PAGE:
The second is a 50 minute video by Astronaut Don Petit, who recorded several of the fluid-dynamics experiments that he performed while in the microgravity environment of the Space Station; see this youtube video. One interesting clip shows an air bubble that he creates inside a floating water bubble, which to me resembles a miniature planet that has a central core and an overlying mantle. He then injects little water bubbles into the air core, which careen around and around the core boundary until getting absorbed explosively by the mantle. Another video segment show how small bodies in the weightless environment of space can collide, merge, and form elaborate dendritic objects. This is in fact how planetesimals, which are the precursors to asteroids and planets, are thought to have formed. A fascinating video.
The next two videos are from the Slo Mo Guys. They use a high-speed camera to record ordinary events that are usually just a blur. Playing their movies very slowly then reveals lots of hidden events that are too fast to be seen by human eyes. In the first video, Giant 6ft Water Balloon, one of the Slo Mo guys leaps onto and breaks a large water-filled balloon. Slow motion video reveals how the entire balloon shivers as inertial waves propagate across the balloon and ultimately rip the balloon to shreds. In very cool slow mo.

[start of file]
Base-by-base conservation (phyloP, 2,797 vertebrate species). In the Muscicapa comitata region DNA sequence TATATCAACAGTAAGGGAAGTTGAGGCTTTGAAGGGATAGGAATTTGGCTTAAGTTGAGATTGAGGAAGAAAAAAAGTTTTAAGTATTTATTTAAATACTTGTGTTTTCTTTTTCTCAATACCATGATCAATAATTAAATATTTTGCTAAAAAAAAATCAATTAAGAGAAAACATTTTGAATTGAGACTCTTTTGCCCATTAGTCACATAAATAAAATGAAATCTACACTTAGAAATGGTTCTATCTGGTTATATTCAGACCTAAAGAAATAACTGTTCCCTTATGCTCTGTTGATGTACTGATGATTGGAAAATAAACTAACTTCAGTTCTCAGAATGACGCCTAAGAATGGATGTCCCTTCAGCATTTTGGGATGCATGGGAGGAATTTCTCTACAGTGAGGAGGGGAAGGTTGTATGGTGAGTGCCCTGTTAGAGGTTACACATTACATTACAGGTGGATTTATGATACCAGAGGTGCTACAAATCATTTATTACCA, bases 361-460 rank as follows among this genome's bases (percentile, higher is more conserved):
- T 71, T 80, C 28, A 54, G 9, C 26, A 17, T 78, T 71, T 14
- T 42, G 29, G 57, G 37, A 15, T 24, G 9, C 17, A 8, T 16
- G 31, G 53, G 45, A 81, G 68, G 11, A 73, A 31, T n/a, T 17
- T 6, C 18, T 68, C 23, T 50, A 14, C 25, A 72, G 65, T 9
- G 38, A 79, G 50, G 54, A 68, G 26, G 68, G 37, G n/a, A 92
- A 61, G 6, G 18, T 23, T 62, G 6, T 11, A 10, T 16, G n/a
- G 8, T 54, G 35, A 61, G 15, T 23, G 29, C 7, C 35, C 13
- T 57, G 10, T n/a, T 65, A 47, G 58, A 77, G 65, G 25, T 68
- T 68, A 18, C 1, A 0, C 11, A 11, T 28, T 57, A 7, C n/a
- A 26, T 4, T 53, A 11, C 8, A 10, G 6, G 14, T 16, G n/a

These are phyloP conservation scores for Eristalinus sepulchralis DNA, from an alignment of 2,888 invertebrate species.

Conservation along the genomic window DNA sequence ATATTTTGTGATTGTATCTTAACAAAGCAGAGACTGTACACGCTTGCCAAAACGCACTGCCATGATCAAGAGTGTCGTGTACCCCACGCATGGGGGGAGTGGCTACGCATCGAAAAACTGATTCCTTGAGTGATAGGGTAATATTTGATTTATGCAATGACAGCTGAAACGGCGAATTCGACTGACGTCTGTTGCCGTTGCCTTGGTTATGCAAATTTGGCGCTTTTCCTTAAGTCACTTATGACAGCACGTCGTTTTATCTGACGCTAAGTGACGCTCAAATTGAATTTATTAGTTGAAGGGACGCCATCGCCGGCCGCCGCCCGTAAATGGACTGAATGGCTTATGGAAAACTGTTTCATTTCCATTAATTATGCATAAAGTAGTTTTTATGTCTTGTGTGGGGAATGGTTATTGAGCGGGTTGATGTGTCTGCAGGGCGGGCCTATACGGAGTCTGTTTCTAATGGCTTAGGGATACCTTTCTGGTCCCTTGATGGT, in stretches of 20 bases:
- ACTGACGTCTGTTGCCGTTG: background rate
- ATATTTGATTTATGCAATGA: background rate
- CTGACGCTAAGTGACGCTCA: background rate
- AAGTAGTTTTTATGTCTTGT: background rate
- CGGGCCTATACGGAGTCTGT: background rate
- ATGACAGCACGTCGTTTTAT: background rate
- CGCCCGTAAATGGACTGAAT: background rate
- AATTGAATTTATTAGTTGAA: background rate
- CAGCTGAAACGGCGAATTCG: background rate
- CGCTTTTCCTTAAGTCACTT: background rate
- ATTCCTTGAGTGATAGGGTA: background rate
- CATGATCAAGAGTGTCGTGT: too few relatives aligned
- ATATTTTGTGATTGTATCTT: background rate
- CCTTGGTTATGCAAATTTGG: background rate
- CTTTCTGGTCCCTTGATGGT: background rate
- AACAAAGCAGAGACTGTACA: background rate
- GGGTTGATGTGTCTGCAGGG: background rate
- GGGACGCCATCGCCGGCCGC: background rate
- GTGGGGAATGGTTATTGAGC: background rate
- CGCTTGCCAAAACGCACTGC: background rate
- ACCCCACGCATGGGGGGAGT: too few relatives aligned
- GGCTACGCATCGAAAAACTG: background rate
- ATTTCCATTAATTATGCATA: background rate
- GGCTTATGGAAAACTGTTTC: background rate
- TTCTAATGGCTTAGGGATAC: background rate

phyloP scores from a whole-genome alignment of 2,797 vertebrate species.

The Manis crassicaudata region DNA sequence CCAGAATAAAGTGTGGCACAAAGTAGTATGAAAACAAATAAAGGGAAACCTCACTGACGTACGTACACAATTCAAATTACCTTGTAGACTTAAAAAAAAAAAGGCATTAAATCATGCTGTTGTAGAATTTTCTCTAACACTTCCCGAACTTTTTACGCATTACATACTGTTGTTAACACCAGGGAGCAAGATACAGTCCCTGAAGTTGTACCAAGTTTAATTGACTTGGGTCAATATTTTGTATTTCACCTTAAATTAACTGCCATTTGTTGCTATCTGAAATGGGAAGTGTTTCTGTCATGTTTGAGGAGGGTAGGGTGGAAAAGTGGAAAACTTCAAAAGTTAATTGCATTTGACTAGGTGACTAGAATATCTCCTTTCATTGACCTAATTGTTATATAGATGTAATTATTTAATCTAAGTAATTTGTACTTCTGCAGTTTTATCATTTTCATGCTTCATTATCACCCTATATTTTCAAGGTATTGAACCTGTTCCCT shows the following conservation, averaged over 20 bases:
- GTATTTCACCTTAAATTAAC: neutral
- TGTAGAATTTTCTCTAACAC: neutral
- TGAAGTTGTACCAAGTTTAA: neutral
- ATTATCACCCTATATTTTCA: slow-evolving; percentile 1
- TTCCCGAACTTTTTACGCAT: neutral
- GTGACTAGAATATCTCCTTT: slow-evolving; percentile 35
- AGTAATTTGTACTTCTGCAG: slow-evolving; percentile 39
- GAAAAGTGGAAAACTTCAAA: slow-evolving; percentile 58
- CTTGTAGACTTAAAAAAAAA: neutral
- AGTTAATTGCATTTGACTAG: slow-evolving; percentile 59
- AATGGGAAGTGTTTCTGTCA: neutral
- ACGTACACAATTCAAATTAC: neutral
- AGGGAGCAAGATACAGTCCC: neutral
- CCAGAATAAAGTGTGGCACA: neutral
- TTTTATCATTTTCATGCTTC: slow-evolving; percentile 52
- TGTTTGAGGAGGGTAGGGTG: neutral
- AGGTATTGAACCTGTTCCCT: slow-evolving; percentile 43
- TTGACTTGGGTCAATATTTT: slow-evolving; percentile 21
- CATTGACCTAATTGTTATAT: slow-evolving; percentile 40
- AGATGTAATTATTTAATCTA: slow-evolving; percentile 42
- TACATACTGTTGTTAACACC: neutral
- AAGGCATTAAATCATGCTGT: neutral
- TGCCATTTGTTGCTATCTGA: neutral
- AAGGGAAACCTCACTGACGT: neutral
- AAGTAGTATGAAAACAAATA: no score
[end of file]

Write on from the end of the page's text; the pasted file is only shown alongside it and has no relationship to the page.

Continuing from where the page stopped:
But my favorite movie is Droplet Collisions at 5000fps, which provides an excellent analogy for how craters form and develop when an asteroid impacts a planet. Oh, and the Slo Mo guys are hilarious, too.